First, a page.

Are you wondering what environmental stew is? In setting up this blog, I Googled the phrase to check out how it has been used in the past. On April 20, the Food and Water Watch posted a blog titled, Perdue Farms: Environmental Stewards or Environmental Stew? Their use of environmental stew seemed to be more negative than how I’m using it (it’s just short for environmental stewardship), but I decided to read on.
The post slams the state of Maryland for awarding the Governor’s International Leadership Award to Perdue Farms. You might remember Perdue Farms was behind the recall of 91,872 pounds of frozen chicken nuggets this summer. The Perdue Farms website indicates they are the third largest poultry company in the U.S., with annual sales exceeding $4.6 billion dollars. That’s huge.
They couldn’t possibly practice environmental stewardship, right?
Under the About Us section of their website, there is a page on environmental stewardship. It talks about conservation through research, innovation, and community outreach.
Here’s a short list of the accomplishments listed:
- Cold cathode lighting in our producers’ chicken houses reduces energy use by 80%.
- Our Perdue AgriRecycle litter recycling plant has handled more than 500,000 tons of litter in its first seven years of operation.
- We’ve invested thousands of hours in producer education to assist our farm-family partners manage their independent poultry operations in the most environmentally responsible manner.
Perdue Farms refers to their producers as “farm-family partners.” This is interesting because many people opposing the company’s facilities prefer the term “factory farm.”
A Baltimore Sun article reports that Assateague Coastkeeper and Waterkeeper Alliance used “factory farm” to describe an 80,000-bird facility run by a Perdue producer. Perdue countered, saying,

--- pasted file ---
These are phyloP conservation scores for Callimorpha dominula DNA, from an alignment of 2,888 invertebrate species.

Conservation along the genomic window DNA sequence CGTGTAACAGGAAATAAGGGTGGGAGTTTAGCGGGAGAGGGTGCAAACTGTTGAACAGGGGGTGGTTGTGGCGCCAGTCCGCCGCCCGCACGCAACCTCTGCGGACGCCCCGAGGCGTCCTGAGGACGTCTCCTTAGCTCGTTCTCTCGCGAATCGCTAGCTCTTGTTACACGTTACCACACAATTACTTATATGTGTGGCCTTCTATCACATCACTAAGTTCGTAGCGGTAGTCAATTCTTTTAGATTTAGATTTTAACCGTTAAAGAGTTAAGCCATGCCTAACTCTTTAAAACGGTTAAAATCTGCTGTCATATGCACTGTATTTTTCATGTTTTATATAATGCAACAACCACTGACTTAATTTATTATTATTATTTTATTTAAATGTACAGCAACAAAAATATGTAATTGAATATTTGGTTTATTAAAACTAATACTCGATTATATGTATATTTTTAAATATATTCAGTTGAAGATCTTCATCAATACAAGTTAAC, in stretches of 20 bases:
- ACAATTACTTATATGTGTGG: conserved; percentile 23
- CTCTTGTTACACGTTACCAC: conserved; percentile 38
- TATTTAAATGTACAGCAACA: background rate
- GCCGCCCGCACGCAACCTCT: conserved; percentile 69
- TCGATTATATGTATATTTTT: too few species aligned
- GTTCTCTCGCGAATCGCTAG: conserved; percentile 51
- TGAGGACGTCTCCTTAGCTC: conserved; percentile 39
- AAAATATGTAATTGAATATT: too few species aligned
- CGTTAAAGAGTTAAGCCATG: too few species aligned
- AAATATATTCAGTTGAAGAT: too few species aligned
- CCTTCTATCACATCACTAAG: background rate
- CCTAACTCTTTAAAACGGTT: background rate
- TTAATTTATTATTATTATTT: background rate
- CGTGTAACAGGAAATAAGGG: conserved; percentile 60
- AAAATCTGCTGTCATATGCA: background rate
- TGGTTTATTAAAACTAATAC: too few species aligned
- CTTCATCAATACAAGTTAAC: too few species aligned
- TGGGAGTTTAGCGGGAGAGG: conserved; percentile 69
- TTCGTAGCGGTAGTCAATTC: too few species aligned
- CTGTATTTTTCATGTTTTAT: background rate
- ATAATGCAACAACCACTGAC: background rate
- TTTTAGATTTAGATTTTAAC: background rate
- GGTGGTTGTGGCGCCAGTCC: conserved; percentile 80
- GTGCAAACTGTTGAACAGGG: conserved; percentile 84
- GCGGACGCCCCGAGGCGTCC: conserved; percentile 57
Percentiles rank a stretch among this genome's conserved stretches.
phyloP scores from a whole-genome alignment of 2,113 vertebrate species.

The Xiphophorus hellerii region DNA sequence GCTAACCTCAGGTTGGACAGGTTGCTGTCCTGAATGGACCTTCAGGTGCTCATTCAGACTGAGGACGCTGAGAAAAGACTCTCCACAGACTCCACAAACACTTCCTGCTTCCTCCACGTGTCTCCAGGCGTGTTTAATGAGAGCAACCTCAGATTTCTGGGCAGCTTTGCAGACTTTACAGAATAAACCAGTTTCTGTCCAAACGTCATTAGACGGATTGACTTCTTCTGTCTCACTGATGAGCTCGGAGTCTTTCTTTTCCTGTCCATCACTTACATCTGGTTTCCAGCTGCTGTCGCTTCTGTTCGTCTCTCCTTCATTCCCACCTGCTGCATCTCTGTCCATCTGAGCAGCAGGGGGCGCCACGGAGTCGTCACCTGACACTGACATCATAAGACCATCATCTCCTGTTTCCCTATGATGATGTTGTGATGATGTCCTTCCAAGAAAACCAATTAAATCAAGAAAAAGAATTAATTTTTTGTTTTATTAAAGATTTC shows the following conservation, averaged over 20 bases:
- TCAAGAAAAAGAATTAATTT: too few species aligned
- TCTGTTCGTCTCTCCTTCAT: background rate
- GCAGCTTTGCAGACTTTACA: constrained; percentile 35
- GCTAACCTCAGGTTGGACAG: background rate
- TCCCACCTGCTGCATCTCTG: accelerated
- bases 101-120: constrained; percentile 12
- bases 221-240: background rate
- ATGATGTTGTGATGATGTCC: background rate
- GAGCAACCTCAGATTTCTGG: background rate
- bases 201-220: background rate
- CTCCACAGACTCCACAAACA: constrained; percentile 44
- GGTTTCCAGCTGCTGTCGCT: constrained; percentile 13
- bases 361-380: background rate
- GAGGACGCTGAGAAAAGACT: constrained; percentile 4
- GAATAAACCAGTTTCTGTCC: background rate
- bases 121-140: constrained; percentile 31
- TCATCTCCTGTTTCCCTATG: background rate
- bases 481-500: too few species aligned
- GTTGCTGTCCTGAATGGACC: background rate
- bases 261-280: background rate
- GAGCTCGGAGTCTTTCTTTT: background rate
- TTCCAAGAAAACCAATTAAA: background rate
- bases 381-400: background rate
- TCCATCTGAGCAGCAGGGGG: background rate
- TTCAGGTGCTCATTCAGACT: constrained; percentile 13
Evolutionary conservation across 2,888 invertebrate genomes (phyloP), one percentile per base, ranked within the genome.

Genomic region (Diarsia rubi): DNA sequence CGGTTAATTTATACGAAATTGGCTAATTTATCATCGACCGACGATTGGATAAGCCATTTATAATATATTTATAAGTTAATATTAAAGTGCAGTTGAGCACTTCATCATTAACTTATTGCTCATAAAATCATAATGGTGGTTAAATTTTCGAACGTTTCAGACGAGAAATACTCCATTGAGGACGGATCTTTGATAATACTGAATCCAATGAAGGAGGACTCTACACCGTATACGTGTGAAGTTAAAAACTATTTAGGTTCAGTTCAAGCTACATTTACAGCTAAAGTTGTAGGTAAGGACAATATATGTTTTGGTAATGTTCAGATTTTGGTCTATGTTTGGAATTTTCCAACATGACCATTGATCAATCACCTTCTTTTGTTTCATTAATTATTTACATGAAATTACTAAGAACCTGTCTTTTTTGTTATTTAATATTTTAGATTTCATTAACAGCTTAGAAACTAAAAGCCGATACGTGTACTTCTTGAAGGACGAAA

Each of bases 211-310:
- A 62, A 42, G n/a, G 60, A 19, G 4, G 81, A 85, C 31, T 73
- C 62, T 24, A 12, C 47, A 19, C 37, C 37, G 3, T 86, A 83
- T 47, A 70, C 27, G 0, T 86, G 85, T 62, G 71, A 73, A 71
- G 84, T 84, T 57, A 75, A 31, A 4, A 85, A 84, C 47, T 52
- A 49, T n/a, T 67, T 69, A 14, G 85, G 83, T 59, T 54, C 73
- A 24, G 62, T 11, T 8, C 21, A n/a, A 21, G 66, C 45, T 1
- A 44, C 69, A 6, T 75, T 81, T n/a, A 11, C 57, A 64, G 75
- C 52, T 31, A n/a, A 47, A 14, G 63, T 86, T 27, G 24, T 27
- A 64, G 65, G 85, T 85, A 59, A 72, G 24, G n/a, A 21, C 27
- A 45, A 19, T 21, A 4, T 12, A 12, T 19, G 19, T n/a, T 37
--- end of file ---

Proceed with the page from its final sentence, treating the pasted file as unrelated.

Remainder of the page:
“Perdue owns no factory farms. Families that raise poultry for Perdue are independent farmers.”
When it comes to labeling farms, it seems like an either/or. Either you run a factory farm or a family farm.
We generate preconceived notions of these terms based on the visualizations they conjure, the ways we’ve heard them talked about in the media, etc. Often times the minute an article uses “factory farm,” our entire viewpoint of the operation is warped to imagine the worst.
So do Perdue producers run environmentally sound operations? It all depends on management. Not all factory farms are more environmentally damaging than moderate-sized farms. Often times large operations are actually more mindful of conservation practices because of the regulations imposed on them.
We can’t assume that big farms are always bad. Ask questions, do your research, and see exactly how large farms are incorporating environmental stewardship in their operation.